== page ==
Many factors affect the growth and development of children, including chemicals in the environment. Children have greater exposure to toxicants than adults due to both behavior and their increased food: body-mass ratio. Furthermore, the developing brain and organ systems of infants and children and their immature metabolism also make them more vulnerable to environmental toxins. Children from all cultures and backgrounds are at risk. However, minorities may be at greatest risk. In order to evaluate the impact of environmental exposures on neurodevelopment it is necessary to have effective methods that will allow accurate conclusions to be drawn. We have developed a battery to assess neurobehavioral performance in non-English speaking Hispanic children ages 4 years and older. This paper will examine the associations between age and performance and present test-retest correlations. Two hundred and forty one Hispanic children between the ages of 4 and 9 years completed a neurobehavioral test battery twice, approximately 1 month apart. The battery consists of computerized tests from the Behavioral Assessment and Research System, tests selected from the Pediatric Environmental Neurobehavioral Test Battery, and the Object Memory Test. Multiple regression was used to examine the association between age, gender and mother's education on performance. All of the tests, except for Continuous Performance, showed that performance improved as the child gets older. Gender differences were found on several tests with females generally performing worse than males. Correlation coefficients on performance retest measures ranged from .51 to .88. This study has demonstrated the utility of using this test battery to assess cognitive and motor performance in non-English speaking Hispanic children. Tests in the battery assess a range of functions and the measures are sensitive to differences in ages. Test-retest correlations show the reliability of the battery. These support the use of this battery in both cross-sectional and longitudinal studies.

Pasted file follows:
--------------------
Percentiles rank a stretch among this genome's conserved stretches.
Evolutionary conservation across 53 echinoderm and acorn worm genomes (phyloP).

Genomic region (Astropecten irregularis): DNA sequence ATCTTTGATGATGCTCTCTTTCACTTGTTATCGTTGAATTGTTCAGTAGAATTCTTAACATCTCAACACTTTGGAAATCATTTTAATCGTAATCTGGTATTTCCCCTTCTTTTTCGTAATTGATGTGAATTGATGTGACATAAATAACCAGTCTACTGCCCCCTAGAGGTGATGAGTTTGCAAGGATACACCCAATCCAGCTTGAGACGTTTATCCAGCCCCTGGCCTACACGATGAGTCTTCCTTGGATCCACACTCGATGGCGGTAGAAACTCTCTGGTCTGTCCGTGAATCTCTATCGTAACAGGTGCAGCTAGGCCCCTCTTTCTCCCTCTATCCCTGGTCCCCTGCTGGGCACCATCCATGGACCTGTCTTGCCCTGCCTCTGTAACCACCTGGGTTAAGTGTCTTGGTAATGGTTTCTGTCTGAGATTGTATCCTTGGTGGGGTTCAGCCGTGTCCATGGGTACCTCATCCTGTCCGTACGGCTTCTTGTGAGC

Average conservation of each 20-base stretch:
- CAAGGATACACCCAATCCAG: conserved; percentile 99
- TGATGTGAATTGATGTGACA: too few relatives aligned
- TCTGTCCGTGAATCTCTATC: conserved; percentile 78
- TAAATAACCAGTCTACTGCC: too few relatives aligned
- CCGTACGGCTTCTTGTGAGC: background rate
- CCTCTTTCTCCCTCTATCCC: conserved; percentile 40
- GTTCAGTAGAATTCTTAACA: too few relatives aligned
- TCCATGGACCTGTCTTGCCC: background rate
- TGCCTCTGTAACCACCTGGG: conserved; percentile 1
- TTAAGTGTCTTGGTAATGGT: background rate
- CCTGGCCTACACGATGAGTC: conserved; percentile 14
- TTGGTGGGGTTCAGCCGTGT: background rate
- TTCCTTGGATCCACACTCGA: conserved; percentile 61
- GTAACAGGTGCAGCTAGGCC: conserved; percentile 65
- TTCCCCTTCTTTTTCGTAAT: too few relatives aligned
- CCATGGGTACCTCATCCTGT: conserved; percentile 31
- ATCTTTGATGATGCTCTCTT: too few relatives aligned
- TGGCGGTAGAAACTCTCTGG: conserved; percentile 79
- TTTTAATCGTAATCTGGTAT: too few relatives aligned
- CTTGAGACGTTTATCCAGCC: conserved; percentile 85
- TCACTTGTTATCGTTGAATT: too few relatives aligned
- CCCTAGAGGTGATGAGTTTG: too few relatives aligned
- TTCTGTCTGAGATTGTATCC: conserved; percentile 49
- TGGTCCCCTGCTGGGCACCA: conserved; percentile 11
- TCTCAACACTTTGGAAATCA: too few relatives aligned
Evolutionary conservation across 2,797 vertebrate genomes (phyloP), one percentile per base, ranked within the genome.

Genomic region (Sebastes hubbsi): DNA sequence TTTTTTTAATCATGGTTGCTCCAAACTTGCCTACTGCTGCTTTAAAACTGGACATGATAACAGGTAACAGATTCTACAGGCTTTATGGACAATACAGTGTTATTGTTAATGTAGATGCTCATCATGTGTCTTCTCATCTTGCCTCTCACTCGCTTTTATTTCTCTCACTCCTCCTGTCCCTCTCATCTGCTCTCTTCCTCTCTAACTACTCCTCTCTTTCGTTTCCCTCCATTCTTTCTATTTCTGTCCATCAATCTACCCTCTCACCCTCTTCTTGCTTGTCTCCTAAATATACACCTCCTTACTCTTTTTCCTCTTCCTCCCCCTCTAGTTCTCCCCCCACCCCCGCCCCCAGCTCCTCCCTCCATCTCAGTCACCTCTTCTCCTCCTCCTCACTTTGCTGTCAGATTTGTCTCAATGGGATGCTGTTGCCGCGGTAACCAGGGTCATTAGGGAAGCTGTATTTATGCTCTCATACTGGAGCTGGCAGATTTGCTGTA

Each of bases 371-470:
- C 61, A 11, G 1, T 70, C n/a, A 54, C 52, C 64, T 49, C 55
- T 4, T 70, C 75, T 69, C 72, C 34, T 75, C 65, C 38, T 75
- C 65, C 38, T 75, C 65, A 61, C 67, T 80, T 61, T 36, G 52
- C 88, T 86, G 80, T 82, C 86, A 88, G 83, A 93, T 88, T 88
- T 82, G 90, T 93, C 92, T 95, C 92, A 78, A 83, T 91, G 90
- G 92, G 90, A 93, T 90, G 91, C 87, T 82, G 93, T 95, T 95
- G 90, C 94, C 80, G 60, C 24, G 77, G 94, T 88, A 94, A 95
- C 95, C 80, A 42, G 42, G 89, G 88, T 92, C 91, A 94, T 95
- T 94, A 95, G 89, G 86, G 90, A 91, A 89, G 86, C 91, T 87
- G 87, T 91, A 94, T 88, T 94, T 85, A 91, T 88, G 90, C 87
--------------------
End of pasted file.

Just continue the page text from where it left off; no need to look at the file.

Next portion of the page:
- Neurobehavioral tests
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